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This publication addresses the importance of having a proactive gender-responsive framework for countering terrorism and preventing violent extremism. It offers guidance to UN Women’s community of practice to carry out due diligence, measures that respond to challenges identified, and most importantly, to support risk-aware decision-making at all levels.
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This programmatic note outlines UN Women’s theory of change and strategies of implementation in supporting women’s rights in the context of counter-terrorism and prevention of violent extremism.
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This toolkit for identifying gender persecution in conflicts and atrocities provides a framework for recognizing and understanding illicit conduct that amounts to gender persecution to investigators, lawyers, advocates, documenters, first responders, and others who engage in identifying gender-based crimes or their victims in conflict and atrocity settings.
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This training manual is designed for actors involved in the prevention and countering of violent extremism (P/CVE) in Europe and Central Asia including state officials, members of non-governmental organizations, community activists, staff of UN agencies, international and regional organizations to help them understand violent extremism’s gender dimensions.
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This report was produced by UN Women following the global digital consultation on the gendered dimensions of violent extremism and counterterrorism responses (25 May – 5 July 2020), organized on behalf of the Gender Working Group of the UN Global Counter-Terrorism Coordination Compact. It reflects the views expressed by civil society participants in the consultation, and it was presented to Member States ahead of the 7th UN Global Counter-Terrorism Strategy revision, 2021.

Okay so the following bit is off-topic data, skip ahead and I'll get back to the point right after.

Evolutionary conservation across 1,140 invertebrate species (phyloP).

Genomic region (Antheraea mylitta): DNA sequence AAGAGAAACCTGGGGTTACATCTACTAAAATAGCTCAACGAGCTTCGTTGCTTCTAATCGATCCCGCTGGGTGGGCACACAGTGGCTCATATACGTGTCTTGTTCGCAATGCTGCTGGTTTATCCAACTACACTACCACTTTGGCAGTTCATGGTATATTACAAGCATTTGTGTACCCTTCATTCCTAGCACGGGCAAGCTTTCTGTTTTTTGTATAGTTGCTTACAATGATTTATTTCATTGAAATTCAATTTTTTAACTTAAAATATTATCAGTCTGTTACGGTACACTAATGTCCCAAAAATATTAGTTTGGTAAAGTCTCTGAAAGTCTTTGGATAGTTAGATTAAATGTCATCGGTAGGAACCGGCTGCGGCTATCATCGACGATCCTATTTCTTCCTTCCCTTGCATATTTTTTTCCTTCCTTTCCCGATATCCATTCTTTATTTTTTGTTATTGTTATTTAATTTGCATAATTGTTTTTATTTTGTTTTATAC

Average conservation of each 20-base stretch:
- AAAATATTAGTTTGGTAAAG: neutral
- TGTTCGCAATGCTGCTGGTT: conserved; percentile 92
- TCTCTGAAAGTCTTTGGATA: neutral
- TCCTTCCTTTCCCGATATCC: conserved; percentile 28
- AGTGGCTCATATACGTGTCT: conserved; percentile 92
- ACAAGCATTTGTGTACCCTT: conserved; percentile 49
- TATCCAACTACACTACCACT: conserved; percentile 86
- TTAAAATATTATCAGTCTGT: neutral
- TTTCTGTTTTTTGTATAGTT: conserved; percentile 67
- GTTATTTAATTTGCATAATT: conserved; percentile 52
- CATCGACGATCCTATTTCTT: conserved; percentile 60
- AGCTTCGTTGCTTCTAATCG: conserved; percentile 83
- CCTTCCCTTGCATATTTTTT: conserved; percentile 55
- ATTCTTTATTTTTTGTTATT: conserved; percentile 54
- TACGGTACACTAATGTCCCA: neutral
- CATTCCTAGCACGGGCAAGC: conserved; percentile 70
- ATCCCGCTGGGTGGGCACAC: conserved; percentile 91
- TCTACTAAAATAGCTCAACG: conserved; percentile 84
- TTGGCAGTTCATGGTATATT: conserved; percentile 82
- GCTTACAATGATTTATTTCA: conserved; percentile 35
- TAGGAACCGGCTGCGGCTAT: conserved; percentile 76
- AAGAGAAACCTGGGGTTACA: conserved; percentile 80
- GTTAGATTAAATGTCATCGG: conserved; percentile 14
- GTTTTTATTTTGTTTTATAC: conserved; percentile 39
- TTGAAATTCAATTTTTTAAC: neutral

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We know that violent extremism has gendered impacts. But how do gendered power relations influence violent extremism, including why individuals join extremist groups, how these groups function, and what beliefs they hold? UN Women and UPDP commissioned this research volume of expert analyses to explore how unequal gender power structures, including masculinity, fuel and shape violent extremism in South and Southeast Asia.
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Historically, the world has been silent about the situation of women in war, almost as silent as the women who remain on the sidelines during war or who are excluded from peace negotiations. In addition, women often lack the confidence and the knowledge needed to participate in peace building and reconstruction.
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Many of the steps taken to address sexual violence against women during armed conflict have occurred within the framework of the United Nations.